YouTube to remove content that alleges election result fraud in US

YouTube said that they'll delete any new videos that spread misleading information about the election result with claims such as 'software glitches' or 'counting errors'.

US President Donald Trump and his supporters have been claiming that the outcome of the US Presidential Election was a fraudulent one, making way for widespread misinformation and conspiracy theories on social media. YouTube being one of the largest sources of information today, has been plagued with misleading videos supporting these claims.

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On Wednesday, the video sharing platform announced that they plan on taking down any new content making similar claims.

In a post published on their official blog, YouTube stated that they have been working round the clock to tackle misinformation on their platform, especially since the beginning of the 2020 Presidential Election Campaign. Since September, they’ve had to terminate around 8000 videos and thousands of channels for spreading misinformation related to the US elections.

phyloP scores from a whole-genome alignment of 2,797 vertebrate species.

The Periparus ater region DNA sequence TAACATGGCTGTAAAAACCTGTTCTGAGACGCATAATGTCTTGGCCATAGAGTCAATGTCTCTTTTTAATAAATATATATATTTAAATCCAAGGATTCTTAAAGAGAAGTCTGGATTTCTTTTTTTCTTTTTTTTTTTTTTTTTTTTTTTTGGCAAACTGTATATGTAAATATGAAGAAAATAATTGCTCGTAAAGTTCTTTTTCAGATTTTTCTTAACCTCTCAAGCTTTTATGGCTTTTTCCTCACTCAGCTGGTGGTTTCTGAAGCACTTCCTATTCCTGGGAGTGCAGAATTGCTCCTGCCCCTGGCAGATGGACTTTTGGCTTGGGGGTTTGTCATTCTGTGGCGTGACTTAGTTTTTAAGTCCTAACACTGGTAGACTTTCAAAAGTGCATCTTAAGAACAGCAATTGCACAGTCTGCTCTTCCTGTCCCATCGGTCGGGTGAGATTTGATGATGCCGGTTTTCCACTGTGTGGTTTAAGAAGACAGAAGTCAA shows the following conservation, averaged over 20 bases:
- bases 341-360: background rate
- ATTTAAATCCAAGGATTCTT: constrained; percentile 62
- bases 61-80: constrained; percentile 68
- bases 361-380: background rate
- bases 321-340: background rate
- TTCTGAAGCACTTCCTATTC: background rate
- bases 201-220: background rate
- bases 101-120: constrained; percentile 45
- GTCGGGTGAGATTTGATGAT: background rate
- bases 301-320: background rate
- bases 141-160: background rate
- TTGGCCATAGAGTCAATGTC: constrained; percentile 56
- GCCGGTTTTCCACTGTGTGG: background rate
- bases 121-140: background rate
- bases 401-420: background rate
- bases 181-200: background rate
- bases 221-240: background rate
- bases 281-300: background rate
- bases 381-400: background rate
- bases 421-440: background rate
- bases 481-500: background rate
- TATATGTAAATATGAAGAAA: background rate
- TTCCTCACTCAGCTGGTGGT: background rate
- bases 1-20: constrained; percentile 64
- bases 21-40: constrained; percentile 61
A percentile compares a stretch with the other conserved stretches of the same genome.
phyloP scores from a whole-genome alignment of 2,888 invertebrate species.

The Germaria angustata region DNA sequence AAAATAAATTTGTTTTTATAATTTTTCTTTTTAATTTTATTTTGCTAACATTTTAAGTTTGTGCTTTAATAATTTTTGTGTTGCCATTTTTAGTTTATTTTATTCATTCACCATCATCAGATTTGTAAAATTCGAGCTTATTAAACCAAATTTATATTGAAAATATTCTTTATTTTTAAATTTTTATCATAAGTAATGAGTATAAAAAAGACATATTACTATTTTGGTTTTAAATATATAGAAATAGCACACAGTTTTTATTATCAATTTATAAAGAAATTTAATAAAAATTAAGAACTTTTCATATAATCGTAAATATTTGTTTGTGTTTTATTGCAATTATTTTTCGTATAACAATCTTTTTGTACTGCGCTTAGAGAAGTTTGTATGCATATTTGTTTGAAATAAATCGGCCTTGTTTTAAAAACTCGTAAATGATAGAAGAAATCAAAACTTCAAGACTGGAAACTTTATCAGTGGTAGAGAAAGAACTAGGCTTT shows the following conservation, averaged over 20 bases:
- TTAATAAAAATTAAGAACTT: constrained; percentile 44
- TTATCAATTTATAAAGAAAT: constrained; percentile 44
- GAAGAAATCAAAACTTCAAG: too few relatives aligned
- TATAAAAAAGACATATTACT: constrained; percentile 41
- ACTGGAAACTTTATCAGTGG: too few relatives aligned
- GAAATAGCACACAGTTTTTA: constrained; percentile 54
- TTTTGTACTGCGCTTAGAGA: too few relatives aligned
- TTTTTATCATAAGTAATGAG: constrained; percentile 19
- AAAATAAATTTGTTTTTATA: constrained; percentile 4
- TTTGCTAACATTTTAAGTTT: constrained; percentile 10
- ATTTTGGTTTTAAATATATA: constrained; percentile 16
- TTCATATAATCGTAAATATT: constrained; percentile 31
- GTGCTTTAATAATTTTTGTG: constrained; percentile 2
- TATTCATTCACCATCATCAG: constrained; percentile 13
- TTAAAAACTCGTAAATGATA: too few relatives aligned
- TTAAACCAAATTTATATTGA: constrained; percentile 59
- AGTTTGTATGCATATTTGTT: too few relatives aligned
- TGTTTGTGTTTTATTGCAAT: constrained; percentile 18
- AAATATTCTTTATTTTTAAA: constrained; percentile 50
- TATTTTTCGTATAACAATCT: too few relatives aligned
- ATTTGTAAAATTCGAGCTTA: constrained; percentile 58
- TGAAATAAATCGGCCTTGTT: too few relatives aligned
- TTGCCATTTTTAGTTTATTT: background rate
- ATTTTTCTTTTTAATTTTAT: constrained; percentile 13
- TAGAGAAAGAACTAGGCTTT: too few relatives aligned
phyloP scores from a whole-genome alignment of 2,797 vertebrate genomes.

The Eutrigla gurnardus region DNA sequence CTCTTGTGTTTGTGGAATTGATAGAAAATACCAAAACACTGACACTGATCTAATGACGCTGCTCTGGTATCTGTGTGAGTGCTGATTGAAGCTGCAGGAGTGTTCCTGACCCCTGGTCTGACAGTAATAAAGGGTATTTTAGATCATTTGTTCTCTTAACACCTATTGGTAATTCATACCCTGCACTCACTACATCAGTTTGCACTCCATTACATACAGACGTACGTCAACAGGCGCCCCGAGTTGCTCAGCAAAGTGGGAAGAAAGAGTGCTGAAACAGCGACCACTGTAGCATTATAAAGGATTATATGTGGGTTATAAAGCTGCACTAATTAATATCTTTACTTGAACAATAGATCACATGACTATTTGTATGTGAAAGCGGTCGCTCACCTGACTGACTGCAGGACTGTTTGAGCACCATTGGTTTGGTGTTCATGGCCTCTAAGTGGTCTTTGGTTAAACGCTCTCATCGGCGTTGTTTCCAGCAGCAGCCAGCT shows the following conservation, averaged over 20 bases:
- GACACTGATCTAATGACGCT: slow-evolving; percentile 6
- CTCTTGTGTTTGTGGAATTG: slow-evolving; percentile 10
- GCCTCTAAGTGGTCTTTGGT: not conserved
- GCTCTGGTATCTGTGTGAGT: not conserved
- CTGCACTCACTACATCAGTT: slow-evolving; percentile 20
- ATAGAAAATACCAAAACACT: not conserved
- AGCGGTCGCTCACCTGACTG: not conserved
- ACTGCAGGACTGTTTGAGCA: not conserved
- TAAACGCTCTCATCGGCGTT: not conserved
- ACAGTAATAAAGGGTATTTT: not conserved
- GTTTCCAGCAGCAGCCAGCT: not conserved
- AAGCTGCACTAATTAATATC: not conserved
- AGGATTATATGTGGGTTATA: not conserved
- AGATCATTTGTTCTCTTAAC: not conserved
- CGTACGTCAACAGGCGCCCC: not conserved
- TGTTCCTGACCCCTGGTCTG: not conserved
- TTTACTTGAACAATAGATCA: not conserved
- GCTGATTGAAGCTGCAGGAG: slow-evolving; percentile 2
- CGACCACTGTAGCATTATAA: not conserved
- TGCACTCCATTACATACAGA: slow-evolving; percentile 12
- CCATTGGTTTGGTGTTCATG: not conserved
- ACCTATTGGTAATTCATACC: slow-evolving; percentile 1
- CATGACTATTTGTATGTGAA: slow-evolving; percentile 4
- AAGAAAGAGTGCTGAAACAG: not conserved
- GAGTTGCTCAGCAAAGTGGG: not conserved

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The new update applies to videos uploaded after Dec 8, the safe harbor deadline for the US election. Safe harbor deadline is the final date by which states should finalize & certify the election result and the Congress should count the Electoral College votes. As enough states have certified the results, YouTube said that they’ll delete any new videos that spread misleading information about the election result with claims such as ‘software glitches’ or ‘counting errors’.

The new update could be helpful in putting an end to conspiracy theories surrounding the election result. And with the results becoming conclusive, Trump’s concession is expected to happen soon. President-elect Joe Biden will be sworn into office on January 20, 2021.

YouTube also claimed in their statement that in order to maintain transparency, they have only highlighted authorized and official election information on their site. They sourced their election results from Associated Press and debunked misinformation using the Cybersecurity & Infrastructure Security Agency’s (CISA) Rumor Control page.

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